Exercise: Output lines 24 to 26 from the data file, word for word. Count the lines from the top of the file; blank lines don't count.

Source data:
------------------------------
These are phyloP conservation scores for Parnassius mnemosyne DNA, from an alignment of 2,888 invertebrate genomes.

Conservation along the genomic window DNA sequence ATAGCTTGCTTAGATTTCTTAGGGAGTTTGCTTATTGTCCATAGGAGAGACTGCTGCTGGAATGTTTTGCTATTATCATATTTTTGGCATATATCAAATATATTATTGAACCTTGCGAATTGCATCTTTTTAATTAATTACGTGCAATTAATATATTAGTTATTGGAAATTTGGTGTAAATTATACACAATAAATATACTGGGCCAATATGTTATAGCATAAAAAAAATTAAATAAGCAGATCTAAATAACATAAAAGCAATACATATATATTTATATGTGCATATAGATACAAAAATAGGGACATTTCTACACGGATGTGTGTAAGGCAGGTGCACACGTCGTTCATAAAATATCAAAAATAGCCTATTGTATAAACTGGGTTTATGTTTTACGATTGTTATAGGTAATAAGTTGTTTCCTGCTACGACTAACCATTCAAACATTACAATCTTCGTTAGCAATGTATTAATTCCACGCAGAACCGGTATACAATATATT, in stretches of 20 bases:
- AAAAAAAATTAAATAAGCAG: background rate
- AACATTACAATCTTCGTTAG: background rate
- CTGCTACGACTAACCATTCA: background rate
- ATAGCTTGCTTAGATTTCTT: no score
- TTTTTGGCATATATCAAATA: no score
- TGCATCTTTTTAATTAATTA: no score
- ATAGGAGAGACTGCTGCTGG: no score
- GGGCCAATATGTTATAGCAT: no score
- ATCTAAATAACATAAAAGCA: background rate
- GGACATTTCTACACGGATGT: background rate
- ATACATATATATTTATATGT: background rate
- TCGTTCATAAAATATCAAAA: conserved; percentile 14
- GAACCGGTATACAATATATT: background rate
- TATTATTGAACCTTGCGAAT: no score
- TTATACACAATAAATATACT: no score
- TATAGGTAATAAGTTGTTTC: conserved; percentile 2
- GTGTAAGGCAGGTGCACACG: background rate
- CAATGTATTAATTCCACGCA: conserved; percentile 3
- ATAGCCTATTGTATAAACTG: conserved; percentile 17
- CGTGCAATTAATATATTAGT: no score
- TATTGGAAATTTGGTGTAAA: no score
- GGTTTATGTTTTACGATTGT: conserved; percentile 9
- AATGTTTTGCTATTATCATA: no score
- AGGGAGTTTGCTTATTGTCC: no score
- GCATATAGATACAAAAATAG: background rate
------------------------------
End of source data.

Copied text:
- GGTTTATGTTTTACGATTGT: conserved; percentile 9
- AATGTTTTGCTATTATCATA: no score
- AGGGAGTTTGCTTATTGTCC: no score